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BASF opens $1.6m inoculant plant and targets more Aussie growthqrcode

Feb. 7, 2020

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Feb. 7, 2020
BASF marketing head, Leta LaRush, and Somersby site manager, Kathleen Johns, at this week's official opening of the company's new Nodulator biological seed inoculant production line.

Droughty cropping seasons have not scorched German chemical giant BASF's enthusiasm for Australia's farm sector marketplace, with the company this week officially opening a new production line at its NSW manufacturing site.

The move follows other production upgrades at the Somersby plant in recent years and BASF's moves into plant breeding and chemical trial operations at research stations near Tamworth in NSW and Horsham (Longerenong), Victoria.

BASF has also just begun building a $49 million chemical plant in Singapore to handle six different formulation lines for the Asia Pacific market, including fungicides for Australian horticulture and broadacre crops.

Company officials have not ruled out a requirement for notably more staff and infrastructure across Australia given the company's current solid organic sales growth trends and new seed business bought from German rival, Bayer, in the past 18 months.

We've got a growing customer base, and a fast expanding business portfolio position in Australia
- Gavin Jackson, BASF Agricultural Solutions

The $1.6 million expansion to BASF's biological manufacturing operations at Somersby on the NSW Central Coast has enabled local production of the granular inoculant, Nodulator.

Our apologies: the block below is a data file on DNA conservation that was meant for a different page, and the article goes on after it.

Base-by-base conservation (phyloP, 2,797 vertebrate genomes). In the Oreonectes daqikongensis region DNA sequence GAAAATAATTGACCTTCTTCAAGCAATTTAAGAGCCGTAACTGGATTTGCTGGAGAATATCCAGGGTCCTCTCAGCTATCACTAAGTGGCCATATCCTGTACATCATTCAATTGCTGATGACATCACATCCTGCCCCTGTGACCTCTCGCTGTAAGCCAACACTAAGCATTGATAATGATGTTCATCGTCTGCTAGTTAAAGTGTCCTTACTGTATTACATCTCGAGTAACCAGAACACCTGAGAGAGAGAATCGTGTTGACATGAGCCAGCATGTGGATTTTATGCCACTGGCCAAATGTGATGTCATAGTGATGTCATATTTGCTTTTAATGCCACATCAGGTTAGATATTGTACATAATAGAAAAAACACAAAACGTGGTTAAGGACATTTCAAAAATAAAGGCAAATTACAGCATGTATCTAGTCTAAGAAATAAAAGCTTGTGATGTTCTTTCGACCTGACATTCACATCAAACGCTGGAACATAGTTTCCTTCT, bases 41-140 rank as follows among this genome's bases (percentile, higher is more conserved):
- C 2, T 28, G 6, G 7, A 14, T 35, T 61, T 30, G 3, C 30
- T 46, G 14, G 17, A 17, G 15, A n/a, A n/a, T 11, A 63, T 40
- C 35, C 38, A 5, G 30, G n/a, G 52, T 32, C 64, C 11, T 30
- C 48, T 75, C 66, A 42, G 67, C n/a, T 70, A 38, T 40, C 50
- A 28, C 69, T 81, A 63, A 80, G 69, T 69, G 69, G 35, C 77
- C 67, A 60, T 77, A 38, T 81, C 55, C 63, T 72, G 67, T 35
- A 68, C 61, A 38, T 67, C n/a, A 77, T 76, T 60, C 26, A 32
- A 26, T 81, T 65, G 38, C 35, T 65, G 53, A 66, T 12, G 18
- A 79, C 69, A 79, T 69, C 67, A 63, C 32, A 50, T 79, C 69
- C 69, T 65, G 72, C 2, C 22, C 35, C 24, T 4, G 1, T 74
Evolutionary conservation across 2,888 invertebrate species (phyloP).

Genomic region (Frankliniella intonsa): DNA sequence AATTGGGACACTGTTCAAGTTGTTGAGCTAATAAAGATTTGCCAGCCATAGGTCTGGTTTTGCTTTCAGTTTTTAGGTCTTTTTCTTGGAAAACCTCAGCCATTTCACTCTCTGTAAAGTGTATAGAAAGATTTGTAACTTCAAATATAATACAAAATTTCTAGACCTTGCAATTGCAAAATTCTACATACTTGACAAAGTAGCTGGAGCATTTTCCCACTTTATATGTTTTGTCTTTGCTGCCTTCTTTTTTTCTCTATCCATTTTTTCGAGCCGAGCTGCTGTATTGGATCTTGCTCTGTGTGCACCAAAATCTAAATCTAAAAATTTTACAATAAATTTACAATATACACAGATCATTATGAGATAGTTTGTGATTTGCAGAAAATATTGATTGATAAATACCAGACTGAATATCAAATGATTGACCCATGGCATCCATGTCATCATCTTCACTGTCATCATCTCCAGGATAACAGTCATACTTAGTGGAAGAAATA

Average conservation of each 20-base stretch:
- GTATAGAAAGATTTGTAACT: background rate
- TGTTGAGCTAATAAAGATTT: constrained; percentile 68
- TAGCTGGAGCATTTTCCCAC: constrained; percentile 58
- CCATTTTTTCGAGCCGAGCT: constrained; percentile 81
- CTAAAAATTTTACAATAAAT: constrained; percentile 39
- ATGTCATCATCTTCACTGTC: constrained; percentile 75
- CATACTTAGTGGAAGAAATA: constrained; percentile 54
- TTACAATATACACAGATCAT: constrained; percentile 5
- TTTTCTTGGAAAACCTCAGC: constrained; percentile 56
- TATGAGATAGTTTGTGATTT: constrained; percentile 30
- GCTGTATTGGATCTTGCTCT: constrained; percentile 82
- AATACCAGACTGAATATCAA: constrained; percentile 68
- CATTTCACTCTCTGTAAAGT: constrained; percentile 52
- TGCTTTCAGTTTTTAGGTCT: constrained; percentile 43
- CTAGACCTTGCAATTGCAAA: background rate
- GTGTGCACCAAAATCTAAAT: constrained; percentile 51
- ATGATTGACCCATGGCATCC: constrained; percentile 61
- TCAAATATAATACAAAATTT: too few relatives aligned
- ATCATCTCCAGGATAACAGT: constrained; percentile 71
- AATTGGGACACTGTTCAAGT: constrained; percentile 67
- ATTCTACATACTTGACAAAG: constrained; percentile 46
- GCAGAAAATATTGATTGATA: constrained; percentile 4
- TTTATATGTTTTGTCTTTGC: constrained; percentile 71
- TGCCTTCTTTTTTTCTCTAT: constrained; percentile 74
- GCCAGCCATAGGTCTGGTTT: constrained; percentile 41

Until now, the pulse crop inoculant was sourced from North America, but the lag time involved in supplying Australian demand required orders to be placed up to 18 months in advance.

"We've got a growing customer base, and a fast expanding business portfolio position in Australia, so we made the decision to build our own granular plant here," said BASF's agricultural solutions head, Gavin Jackson.

"When you're looking to service cropping product demand you don't want to be guessing market conditions 12 to 18 months away."

Biological boosters

Somersby was already producing BASF's peat-based inoculant, Nodulaid, which is used as a liquid slurry seed coating at sowing to promote seedling nitrogen uptake.

The dry product alternative promotes the same beneficial soil bacteria activity on plant roots, boosting the crop growth and yield.

Mr Jackson said, importantly, Nodulator gave farmers greater flexibility, including dry sowing options and the ability to apply it via a sowing rig's small seeds box and into planting furrows.

Construction of the new production facilities began last June, with the first Nodulator product emerging by December in time to ensure sufficient supplies could be available for the coming winter pulse sowing season.

Although initial production will focus on meeting Australian demand, Mr Jackson said the site could service export demand, too.

Somersby also makes the bio-insecticide, Velifer, made from a soil-borne fungus, after a $1m investment in that production line three years ago.

The latest upgrade further utilises the company's local biological skill set.

Local expertise